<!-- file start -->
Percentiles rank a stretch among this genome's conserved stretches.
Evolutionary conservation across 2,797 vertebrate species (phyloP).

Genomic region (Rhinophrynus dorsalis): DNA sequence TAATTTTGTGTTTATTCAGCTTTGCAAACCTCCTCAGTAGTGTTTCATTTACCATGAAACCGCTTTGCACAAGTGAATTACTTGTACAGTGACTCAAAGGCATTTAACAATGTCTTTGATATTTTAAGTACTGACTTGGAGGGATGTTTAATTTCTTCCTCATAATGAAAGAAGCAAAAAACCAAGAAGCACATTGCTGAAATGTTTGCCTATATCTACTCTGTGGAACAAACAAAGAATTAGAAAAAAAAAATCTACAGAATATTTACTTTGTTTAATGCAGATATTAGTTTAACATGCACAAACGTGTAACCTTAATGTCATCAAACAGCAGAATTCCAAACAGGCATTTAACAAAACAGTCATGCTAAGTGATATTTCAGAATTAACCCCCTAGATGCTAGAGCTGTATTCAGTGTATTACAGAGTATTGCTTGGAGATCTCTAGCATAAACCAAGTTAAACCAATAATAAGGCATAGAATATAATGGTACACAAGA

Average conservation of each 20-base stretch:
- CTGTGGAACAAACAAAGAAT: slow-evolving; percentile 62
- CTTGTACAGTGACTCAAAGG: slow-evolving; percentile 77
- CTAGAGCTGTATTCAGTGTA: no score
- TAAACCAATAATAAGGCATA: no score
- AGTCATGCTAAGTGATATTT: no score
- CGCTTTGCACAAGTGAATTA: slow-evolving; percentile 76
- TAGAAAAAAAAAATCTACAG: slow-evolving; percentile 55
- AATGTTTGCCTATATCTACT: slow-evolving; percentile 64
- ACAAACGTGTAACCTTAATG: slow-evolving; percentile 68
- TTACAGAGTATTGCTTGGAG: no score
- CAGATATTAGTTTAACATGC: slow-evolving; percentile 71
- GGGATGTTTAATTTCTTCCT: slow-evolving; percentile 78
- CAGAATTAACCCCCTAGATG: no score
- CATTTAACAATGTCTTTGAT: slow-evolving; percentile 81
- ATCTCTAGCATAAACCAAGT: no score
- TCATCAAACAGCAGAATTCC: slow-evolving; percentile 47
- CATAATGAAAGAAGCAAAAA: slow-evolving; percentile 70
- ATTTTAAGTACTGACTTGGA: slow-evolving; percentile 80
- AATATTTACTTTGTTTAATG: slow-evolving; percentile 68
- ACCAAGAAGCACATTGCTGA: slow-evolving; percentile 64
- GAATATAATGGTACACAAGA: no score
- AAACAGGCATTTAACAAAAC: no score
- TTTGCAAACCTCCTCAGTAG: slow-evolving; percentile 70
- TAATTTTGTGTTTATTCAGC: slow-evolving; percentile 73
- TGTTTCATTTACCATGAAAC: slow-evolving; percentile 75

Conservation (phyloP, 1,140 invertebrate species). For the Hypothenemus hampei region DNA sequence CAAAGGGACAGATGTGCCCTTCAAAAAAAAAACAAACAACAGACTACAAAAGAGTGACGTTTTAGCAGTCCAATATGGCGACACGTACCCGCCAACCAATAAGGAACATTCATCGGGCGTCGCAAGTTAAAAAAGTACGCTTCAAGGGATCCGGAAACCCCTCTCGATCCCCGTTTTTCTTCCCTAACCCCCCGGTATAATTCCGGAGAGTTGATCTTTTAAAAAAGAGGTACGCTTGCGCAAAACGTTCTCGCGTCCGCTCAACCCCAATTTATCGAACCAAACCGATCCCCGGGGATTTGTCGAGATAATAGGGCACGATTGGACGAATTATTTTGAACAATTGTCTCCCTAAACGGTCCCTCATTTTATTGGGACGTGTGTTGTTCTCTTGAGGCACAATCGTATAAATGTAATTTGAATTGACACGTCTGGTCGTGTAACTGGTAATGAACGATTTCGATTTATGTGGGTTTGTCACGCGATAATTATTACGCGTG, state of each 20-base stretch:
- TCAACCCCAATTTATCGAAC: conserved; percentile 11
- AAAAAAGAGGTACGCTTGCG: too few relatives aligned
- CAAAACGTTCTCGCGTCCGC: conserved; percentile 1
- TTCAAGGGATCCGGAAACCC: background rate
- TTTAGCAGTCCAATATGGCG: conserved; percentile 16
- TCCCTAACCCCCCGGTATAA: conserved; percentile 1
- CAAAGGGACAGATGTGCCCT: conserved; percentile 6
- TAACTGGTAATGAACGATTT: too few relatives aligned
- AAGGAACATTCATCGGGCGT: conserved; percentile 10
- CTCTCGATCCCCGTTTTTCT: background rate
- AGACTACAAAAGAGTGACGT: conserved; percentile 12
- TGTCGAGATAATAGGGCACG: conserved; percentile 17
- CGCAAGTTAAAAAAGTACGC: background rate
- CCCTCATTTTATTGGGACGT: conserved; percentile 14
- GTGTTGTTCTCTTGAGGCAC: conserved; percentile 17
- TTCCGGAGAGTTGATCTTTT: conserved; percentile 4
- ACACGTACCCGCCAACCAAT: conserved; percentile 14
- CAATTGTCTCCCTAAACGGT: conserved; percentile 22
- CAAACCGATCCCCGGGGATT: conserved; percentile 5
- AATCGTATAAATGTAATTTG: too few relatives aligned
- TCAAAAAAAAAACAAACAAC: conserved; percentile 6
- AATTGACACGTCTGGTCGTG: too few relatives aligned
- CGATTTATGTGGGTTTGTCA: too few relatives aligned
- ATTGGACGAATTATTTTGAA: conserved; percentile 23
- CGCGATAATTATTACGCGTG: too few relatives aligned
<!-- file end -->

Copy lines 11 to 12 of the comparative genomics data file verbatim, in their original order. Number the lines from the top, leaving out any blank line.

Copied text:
- TAGAAAAAAAAAATCTACAG: slow-evolving; percentile 55
- AATGTTTGCCTATATCTACT: slow-evolving; percentile 64